Psst, pass it on: Apple has no secrets

Another leaked iPhone 4G prototype has allegedly been spotted in Asia -- so much for Apple's unhealthy obsession with secrecy

It appears that yet another Apple iPhone prototype has gone on a walkabout -- and this time not merely to a beer garden in Redwood City, but all the way to the South Pacific.

The Vietnamese forum Taoviet is running pictures and video of what it claims is another iPhone 4G prototype that has slipped the clutches of the Cupertino clan. (Hmm, maybe those guys at eSarcasm were right after all.)

[ Also on InfoWorld: Can't get enough of the Apple epic? Review recent history -- through Cringely's eyes -- in "The feds may be on to Apple's bad behavior" | "An iPhone thief unmasked, Jobs uncaged, and tablets unraveled" | "Steve Jobs: Savior or tyrant?" ]

According to MacRumors, this one's a little different than the model Gizmodo ponied up five large to get its hands on last March. For one thing, instead of "XXGB" on the back, it's emblazoned with "16GB." Two screws that were visible on the Gizmodo model aren't visible here, and there's a MicroSIM slot that wasn't on the other model. A teardown of the thing shows a different processor: an Apple-branded A4.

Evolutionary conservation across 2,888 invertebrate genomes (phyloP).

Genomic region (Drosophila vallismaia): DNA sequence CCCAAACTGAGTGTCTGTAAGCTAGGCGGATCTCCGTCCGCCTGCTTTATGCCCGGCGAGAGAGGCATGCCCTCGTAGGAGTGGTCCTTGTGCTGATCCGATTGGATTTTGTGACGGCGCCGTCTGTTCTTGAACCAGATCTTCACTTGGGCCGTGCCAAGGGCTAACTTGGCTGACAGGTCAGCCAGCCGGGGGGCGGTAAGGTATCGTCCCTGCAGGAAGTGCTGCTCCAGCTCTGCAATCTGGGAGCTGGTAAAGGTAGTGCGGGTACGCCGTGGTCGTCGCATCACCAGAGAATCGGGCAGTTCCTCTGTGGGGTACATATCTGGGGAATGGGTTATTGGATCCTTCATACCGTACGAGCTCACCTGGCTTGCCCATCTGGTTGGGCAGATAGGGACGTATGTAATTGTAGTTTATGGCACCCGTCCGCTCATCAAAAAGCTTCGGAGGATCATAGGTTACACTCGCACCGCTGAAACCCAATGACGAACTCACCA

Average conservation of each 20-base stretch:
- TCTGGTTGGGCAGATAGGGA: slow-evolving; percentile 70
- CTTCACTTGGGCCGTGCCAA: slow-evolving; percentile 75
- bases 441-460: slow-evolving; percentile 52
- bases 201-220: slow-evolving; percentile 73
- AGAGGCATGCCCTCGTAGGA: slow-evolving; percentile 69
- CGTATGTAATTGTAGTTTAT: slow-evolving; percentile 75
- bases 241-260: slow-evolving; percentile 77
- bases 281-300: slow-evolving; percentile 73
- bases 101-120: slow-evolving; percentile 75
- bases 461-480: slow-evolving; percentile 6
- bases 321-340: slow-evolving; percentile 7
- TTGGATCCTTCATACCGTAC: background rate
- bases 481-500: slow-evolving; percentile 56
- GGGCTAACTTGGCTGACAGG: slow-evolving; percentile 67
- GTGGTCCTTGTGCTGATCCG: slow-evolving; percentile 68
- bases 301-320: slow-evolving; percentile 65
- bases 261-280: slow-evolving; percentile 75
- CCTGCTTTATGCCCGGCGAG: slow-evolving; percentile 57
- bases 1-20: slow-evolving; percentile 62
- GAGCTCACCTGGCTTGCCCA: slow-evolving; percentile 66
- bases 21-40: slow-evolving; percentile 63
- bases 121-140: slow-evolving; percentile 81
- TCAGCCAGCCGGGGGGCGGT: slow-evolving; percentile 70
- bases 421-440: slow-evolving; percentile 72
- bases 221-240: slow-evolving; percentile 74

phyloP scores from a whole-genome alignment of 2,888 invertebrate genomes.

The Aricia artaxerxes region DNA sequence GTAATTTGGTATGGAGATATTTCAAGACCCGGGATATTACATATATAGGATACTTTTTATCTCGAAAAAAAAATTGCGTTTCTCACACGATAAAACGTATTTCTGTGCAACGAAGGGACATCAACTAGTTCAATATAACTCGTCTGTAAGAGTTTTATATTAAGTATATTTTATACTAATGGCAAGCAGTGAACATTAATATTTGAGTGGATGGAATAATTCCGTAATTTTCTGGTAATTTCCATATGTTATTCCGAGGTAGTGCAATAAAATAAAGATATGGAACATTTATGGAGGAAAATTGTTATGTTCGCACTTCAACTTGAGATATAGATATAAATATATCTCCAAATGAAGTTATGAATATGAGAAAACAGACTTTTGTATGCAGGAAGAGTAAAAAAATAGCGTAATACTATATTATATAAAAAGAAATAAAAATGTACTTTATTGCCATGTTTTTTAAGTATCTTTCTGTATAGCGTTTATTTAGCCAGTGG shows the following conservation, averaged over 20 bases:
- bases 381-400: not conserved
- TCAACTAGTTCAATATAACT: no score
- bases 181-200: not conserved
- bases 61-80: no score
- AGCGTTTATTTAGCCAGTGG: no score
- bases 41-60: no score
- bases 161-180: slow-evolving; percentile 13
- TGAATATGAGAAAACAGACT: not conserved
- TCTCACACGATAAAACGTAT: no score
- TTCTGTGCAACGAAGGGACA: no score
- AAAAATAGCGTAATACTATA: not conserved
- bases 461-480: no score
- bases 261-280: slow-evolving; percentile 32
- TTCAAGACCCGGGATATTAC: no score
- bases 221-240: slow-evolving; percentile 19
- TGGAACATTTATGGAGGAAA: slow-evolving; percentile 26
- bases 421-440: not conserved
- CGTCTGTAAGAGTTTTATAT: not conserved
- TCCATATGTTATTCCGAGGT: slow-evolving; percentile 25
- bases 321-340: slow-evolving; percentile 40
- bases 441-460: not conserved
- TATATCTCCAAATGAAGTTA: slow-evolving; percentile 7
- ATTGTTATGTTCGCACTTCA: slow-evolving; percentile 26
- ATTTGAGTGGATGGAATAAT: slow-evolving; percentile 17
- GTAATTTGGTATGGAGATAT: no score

Also, unlike the Gizmodo device, this one actually works. But instead of the iPhone OS, it's running some test routine called "Inferno." If this is indeed a genuine 4G model, that's probably an apt description of the atmosphere in the Apple executive suites right about now.

Remember, this is the same company that required its app developers to literally chain the prototypes of Apple iPads to tables in windowless cells. Apple would have required a complete brain wipe of all third-party engineers if the company thought it could get away with it.

And now to have lost not one but two prototypes in the space of two months? It boggles the mind. Good Morning Silicon Valley's John Murrell wonders aloud if any Apple engineers have been drinking at the Hanoi Hofbrau. That or some of them have gone rogue -- most likely at the Chinese sweatshops facilities where these things are built, where a few thousand dollars for a stolen device is a lot of money for somebody making 50 cents an hour.

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